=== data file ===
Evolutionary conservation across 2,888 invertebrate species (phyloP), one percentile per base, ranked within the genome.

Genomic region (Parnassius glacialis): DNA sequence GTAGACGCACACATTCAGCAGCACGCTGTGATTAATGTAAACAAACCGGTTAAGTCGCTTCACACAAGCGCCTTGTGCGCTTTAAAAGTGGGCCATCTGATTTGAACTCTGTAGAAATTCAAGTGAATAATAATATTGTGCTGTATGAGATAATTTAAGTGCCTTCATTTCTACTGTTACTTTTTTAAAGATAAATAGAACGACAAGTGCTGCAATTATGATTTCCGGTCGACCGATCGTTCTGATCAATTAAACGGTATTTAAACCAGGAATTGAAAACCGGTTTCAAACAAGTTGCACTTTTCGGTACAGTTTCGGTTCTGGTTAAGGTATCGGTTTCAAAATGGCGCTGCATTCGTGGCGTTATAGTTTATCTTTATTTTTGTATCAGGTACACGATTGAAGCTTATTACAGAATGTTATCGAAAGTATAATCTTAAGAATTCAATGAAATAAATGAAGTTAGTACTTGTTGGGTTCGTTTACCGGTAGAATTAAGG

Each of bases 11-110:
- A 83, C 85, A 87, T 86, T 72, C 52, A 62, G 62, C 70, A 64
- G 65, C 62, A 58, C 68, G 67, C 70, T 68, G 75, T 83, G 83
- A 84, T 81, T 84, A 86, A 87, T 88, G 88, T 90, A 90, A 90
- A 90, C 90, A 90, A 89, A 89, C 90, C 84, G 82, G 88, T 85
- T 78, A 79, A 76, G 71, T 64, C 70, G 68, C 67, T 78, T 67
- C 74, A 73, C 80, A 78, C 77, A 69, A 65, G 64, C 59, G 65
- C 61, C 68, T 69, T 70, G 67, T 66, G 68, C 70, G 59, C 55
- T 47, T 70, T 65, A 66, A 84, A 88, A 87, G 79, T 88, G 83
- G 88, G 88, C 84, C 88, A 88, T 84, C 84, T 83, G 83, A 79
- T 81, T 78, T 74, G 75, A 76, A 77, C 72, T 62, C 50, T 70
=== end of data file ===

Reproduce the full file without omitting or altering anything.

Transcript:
Evolutionary conservation across 2,888 invertebrate species (phyloP), one percentile per base, ranked within the genome.

Genomic region (Parnassius glacialis): DNA sequence GTAGACGCACACATTCAGCAGCACGCTGTGATTAATGTAAACAAACCGGTTAAGTCGCTTCACACAAGCGCCTTGTGCGCTTTAAAAGTGGGCCATCTGATTTGAACTCTGTAGAAATTCAAGTGAATAATAATATTGTGCTGTATGAGATAATTTAAGTGCCTTCATTTCTACTGTTACTTTTTTAAAGATAAATAGAACGACAAGTGCTGCAATTATGATTTCCGGTCGACCGATCGTTCTGATCAATTAAACGGTATTTAAACCAGGAATTGAAAACCGGTTTCAAACAAGTTGCACTTTTCGGTACAGTTTCGGTTCTGGTTAAGGTATCGGTTTCAAAATGGCGCTGCATTCGTGGCGTTATAGTTTATCTTTATTTTTGTATCAGGTACACGATTGAAGCTTATTACAGAATGTTATCGAAAGTATAATCTTAAGAATTCAATGAAATAAATGAAGTTAGTACTTGTTGGGTTCGTTTACCGGTAGAATTAAGG

Each of bases 11-110:
- A 83, C 85, A 87, T 86, T 72, C 52, A 62, G 62, C 70, A 64
- G 65, C 62, A 58, C 68, G 67, C 70, T 68, G 75, T 83, G 83
- A 84, T 81, T 84, A 86, A 87, T 88, G 88, T 90, A 90, A 90
- A 90, C 90, A 90, A 89, A 89, C 90, C 84, G 82, G 88, T 85
- T 78, A 79, A 76, G 71, T 64, C 70, G 68, C 67, T 78, T 67
- C 74, A 73, C 80, A 78, C 77, A 69, A 65, G 64, C 59, G 65
- C 61, C 68, T 69, T 70, G 67, T 66, G 68, C 70, G 59, C 55
- T 47, T 70, T 65, A 66, A 84, A 88, A 87, G 79, T 88, G 83
- G 88, G 88, C 84, C 88, A 88, T 84, C 84, T 83, G 83, A 79
- T 81, T 78, T 74, G 75, A 76, A 77, C 72, T 62, C 50, T 70